College Graduation Gap Narrowing Between White and Minority Students!

College Graduation Rates

Dear Commons Community,

The graduation gap between minority and white college students is slowly narrowing according to a new report by the Education Trust.  The report, based on data from the U.S. Department of Education, noted that from 2009 to 2011, the number of Hispanic undergraduates at four-year colleges shot up 22 percent, while enrollment grew 8.5 percent for black students and 2.7 percent for white students. Six-year graduation rates for all three groups improved: by 4.7 percent for Hispanic students and by 2 percent for black and white students.  The report states:

“Making use of new data now publicly available on the College Results Online (CRO) website, The Education Trust finds some encouraging news for those concerned about broadening access and

success in the nation’s four-year colleges: Over the past three years,  the number of black and Latino undergraduates enrolled in four-year colleges grew far faster than the enrollment of white students, and success rates for both groups also increased. Certainly, more improvement is necessary. Success rates (i.e., six-year graduation rates) for both groups still lag those of white students.

And even with the recent increases, the current graduation rate for black students is still below their rate in 2006 by 2.2 percentage points. But if more colleges and universities can match the improvement patterns seen at the leading institutions profiled in this brief, closing the college completion gap is within our reach.”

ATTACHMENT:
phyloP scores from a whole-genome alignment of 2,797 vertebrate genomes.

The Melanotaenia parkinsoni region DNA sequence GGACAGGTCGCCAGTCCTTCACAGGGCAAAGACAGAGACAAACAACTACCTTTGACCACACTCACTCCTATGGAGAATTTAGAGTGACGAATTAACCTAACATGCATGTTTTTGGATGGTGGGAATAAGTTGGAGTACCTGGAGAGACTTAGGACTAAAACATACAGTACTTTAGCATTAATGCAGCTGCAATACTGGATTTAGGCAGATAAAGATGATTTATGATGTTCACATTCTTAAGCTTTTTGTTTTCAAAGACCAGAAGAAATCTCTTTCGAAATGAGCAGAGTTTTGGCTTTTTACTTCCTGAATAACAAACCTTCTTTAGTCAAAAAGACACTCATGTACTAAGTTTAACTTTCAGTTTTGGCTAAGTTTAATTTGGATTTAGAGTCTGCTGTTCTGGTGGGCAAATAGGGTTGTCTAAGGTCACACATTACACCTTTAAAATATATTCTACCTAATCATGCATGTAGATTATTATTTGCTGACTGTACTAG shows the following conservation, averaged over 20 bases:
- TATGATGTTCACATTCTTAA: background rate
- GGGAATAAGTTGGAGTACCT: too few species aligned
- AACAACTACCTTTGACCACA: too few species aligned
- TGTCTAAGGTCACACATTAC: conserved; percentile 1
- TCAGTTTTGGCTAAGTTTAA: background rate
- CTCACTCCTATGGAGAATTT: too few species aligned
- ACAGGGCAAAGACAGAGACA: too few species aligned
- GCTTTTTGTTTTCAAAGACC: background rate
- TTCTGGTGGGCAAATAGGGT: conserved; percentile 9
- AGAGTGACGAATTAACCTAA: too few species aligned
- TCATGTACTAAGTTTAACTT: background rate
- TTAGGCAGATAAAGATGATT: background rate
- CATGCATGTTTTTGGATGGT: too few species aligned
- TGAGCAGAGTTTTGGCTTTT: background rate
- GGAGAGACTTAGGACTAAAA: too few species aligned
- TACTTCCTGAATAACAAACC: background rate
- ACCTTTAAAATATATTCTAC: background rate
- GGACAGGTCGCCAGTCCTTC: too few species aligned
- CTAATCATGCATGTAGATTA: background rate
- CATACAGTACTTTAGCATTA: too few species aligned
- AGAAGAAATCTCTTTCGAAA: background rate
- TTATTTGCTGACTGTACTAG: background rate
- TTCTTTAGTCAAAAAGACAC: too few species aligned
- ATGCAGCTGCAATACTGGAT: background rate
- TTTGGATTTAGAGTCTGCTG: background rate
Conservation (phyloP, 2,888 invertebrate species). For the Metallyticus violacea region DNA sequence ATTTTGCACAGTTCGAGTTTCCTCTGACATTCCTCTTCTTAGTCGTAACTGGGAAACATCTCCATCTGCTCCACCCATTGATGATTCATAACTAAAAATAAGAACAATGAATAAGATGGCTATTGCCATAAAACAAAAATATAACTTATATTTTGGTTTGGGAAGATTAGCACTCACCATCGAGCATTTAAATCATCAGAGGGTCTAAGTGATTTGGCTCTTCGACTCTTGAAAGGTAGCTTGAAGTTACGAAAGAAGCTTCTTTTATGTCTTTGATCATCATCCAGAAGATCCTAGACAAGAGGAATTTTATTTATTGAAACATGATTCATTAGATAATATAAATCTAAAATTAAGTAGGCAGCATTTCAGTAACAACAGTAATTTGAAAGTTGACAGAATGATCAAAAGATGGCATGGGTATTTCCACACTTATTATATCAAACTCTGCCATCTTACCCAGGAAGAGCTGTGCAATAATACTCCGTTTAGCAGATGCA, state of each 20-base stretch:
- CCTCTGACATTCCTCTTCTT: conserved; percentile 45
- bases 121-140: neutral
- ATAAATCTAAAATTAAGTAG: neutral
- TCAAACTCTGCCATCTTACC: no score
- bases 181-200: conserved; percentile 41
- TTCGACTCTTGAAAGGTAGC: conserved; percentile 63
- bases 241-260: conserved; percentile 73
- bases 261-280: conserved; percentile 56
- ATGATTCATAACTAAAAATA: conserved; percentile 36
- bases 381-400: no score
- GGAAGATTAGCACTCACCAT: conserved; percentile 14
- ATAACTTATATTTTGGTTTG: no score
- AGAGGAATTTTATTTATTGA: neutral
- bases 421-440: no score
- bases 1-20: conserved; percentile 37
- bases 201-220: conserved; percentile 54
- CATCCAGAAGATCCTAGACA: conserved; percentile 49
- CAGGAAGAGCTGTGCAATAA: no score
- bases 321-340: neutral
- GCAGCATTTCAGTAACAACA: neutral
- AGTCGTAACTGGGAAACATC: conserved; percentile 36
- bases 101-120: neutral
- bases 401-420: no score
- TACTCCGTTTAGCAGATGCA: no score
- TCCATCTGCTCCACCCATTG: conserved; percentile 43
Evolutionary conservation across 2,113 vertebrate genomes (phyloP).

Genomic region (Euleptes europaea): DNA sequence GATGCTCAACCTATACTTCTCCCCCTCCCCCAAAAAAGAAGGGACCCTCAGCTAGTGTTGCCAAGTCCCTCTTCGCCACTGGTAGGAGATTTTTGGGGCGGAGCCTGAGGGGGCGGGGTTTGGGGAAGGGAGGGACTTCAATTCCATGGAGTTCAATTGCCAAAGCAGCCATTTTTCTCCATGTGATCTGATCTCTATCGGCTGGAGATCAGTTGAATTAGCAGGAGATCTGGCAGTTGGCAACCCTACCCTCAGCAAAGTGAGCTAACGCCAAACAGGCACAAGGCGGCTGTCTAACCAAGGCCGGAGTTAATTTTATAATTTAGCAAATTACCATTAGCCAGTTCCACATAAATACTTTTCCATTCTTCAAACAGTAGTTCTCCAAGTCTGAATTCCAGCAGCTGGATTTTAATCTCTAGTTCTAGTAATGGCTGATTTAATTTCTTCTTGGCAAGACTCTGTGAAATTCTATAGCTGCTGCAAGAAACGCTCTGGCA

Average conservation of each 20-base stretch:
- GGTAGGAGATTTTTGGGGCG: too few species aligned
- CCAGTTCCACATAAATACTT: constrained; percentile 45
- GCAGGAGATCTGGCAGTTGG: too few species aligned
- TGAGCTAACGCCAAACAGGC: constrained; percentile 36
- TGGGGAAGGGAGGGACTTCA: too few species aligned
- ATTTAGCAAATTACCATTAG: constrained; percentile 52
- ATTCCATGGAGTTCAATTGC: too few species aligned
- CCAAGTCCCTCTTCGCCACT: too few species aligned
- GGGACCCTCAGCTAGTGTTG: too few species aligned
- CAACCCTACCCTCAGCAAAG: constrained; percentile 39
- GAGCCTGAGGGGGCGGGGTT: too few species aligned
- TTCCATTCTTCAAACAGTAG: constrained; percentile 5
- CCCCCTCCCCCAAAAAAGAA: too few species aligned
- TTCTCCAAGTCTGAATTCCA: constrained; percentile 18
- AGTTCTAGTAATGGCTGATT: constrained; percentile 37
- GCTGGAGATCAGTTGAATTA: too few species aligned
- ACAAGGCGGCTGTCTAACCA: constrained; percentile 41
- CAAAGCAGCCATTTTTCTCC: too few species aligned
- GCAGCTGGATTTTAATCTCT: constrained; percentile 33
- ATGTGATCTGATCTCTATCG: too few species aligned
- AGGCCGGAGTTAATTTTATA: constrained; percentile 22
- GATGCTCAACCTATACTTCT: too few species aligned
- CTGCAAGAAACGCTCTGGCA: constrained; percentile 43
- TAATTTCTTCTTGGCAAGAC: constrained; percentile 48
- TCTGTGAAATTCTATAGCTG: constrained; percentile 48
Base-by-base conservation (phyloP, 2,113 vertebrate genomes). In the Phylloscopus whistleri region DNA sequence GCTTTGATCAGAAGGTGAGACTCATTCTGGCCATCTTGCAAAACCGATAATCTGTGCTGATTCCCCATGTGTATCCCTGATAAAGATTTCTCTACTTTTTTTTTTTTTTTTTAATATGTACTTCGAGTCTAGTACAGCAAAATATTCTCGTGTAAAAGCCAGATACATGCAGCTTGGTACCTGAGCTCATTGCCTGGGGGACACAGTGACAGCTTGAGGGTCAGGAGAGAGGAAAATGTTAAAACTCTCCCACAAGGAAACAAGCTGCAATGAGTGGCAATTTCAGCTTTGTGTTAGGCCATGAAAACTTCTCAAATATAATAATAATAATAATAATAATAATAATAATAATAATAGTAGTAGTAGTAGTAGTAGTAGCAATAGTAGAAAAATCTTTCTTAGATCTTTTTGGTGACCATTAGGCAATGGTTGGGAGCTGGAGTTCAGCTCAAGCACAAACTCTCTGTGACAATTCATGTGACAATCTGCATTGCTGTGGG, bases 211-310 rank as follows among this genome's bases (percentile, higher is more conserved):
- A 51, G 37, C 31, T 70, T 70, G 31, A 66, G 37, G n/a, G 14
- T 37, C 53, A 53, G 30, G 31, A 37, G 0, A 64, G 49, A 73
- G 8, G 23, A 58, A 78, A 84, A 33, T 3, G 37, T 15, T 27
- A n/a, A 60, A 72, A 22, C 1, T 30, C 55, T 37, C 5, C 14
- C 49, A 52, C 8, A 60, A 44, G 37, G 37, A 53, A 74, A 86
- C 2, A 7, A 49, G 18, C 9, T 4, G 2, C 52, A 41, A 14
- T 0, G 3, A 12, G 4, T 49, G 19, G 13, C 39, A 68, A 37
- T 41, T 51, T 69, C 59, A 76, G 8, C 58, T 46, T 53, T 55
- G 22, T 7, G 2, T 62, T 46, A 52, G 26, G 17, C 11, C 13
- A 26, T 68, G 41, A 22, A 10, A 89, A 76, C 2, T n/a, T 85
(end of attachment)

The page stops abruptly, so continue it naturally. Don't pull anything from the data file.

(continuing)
“Colleges that decide student success is the number-one priority have been able to move the needle even with decreasing levels of state support,” the report’s author, Joseph Yeado, a higher education research and policy analyst for the Education Trust.

The report specifically mentions several colleges (SUNY Stonybrook, Florida State University, University of North Carolina- Greensboro) that are doing an excellent job of narrowing the graduation gap and several  (Michigan State, Louisiana State, University of Akron) that are not.


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